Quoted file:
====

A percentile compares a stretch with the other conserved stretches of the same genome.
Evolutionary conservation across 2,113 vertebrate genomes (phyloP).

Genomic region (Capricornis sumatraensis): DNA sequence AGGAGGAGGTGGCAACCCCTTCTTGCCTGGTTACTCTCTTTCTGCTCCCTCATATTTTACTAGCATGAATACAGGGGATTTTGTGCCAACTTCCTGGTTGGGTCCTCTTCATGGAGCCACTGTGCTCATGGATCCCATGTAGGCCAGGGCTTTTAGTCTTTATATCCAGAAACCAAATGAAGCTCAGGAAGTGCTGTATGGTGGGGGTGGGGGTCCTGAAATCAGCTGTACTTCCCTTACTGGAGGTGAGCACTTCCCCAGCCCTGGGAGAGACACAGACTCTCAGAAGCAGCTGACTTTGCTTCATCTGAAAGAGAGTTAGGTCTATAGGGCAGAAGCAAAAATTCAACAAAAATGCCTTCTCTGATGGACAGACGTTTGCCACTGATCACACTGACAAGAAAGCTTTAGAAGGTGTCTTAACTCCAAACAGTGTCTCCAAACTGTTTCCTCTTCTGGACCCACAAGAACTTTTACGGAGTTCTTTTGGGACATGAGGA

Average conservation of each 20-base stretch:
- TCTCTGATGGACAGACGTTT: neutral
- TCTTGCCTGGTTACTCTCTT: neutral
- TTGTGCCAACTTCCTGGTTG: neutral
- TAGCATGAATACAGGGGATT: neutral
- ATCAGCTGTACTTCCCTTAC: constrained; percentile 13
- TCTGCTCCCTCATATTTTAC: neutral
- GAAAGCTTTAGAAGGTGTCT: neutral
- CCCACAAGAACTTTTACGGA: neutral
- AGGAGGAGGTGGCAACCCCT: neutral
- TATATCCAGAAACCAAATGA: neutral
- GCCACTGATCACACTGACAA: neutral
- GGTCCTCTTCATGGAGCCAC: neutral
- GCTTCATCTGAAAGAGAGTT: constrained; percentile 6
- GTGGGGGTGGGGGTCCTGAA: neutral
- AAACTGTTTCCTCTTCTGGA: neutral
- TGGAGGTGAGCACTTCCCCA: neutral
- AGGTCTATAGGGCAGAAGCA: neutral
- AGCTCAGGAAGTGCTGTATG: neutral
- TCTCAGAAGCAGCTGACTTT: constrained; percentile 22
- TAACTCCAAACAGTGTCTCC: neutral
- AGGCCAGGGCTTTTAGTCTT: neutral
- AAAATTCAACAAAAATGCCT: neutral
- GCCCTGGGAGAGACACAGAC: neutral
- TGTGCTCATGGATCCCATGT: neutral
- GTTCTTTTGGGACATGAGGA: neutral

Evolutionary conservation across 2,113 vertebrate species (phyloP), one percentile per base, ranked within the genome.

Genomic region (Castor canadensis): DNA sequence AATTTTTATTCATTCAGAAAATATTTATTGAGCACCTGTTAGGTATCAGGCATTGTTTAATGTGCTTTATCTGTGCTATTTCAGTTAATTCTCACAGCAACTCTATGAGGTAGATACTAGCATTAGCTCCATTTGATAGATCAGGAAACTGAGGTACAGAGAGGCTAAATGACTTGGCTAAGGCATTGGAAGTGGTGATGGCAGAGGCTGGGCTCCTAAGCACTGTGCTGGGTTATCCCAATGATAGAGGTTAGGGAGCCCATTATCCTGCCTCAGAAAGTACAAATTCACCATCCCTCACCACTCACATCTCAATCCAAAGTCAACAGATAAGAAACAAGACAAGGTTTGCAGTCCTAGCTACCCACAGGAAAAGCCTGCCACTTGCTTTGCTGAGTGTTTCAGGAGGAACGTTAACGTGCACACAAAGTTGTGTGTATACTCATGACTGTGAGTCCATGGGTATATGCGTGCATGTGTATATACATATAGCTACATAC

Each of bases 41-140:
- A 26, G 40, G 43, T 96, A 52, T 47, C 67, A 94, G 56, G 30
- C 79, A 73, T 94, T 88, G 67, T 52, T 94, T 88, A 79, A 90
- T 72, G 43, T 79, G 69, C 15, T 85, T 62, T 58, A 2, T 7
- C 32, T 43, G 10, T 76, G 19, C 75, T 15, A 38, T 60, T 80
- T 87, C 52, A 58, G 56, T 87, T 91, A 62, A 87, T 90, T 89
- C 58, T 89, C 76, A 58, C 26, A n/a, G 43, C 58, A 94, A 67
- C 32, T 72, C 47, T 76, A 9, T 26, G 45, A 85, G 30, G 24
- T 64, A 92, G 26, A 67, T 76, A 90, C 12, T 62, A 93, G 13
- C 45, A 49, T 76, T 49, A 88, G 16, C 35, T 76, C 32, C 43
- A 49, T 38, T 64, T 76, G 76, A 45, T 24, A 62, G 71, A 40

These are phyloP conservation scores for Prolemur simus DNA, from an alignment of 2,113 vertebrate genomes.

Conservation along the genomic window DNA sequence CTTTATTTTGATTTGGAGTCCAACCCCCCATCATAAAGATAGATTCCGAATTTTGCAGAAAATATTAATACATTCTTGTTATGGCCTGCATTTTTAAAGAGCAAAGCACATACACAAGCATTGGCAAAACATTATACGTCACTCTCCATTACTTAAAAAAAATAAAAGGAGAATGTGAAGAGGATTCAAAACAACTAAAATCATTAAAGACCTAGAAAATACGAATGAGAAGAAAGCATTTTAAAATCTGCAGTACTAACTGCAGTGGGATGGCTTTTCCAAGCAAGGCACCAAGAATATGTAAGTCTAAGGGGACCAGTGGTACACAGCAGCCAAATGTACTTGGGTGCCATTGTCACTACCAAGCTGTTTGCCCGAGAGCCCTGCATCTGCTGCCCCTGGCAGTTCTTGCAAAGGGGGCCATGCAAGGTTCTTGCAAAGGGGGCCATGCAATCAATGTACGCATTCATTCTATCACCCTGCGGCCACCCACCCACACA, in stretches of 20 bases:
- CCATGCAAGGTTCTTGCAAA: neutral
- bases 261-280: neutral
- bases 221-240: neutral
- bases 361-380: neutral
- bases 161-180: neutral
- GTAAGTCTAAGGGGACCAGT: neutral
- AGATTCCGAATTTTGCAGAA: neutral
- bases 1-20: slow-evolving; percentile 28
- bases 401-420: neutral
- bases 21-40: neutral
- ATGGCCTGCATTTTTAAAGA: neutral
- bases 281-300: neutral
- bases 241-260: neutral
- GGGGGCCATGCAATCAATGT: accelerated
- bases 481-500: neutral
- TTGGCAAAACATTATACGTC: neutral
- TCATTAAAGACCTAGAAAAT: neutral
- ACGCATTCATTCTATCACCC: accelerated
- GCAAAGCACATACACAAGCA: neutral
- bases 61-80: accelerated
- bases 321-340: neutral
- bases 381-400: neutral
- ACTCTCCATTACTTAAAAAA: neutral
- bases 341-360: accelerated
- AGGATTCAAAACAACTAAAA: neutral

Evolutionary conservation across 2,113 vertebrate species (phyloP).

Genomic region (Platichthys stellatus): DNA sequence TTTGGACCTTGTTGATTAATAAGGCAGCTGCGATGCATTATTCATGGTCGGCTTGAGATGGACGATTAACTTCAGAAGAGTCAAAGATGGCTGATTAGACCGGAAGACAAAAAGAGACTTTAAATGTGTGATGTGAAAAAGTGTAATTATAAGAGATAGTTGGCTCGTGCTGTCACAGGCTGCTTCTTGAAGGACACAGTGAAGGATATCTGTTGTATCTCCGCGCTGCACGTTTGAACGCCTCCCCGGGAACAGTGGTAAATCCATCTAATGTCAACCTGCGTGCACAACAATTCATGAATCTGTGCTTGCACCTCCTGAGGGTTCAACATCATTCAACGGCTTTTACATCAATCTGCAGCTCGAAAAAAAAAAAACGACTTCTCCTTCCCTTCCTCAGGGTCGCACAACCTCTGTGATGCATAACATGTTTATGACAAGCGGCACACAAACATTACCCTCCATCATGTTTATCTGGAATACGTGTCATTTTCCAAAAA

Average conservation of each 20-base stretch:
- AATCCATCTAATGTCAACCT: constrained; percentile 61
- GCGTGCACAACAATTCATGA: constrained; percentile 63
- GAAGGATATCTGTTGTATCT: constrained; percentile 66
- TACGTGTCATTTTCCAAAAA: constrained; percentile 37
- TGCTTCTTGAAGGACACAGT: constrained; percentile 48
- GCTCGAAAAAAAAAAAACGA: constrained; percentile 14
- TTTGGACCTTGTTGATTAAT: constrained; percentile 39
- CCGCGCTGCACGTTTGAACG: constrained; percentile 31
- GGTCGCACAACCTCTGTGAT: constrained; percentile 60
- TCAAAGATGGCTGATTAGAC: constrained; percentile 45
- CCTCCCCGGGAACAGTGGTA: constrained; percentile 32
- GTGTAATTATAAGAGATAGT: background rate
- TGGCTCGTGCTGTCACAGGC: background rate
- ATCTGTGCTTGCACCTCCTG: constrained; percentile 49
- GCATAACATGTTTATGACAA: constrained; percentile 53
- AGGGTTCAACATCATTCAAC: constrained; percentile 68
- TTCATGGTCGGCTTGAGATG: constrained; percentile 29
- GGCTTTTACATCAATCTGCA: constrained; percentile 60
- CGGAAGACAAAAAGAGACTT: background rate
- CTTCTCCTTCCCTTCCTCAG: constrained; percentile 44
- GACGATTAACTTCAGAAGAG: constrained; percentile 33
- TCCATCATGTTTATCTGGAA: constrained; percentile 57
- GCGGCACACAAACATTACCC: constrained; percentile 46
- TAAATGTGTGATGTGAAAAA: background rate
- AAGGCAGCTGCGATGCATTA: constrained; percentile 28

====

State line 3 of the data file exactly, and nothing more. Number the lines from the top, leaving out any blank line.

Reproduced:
Genomic region (Capricornis sumatraensis): DNA sequence AGGAGGAGGTGGCAACCCCTTCTTGCCTGGTTACTCTCTTTCTGCTCCCTCATATTTTACTAGCATGAATACAGGGGATTTTGTGCCAACTTCCTGGTTGGGTCCTCTTCATGGAGCCACTGTGCTCATGGATCCCATGTAGGCCAGGGCTTTTAGTCTTTATATCCAGAAACCAAATGAAGCTCAGGAAGTGCTGTATGGTGGGGGTGGGGGTCCTGAAATCAGCTGTACTTCCCTTACTGGAGGTGAGCACTTCCCCAGCCCTGGGAGAGACACAGACTCTCAGAAGCAGCTGACTTTGCTTCATCTGAAAGAGAGTTAGGTCTATAGGGCAGAAGCAAAAATTCAACAAAAATGCCTTCTCTGATGGACAGACGTTTGCCACTGATCACACTGACAAGAAAGCTTTAGAAGGTGTCTTAACTCCAAACAGTGTCTCCAAACTGTTTCCTCTTCTGGACCCACAAGAACTTTTACGGAGTTCTTTTGGGACATGAGGA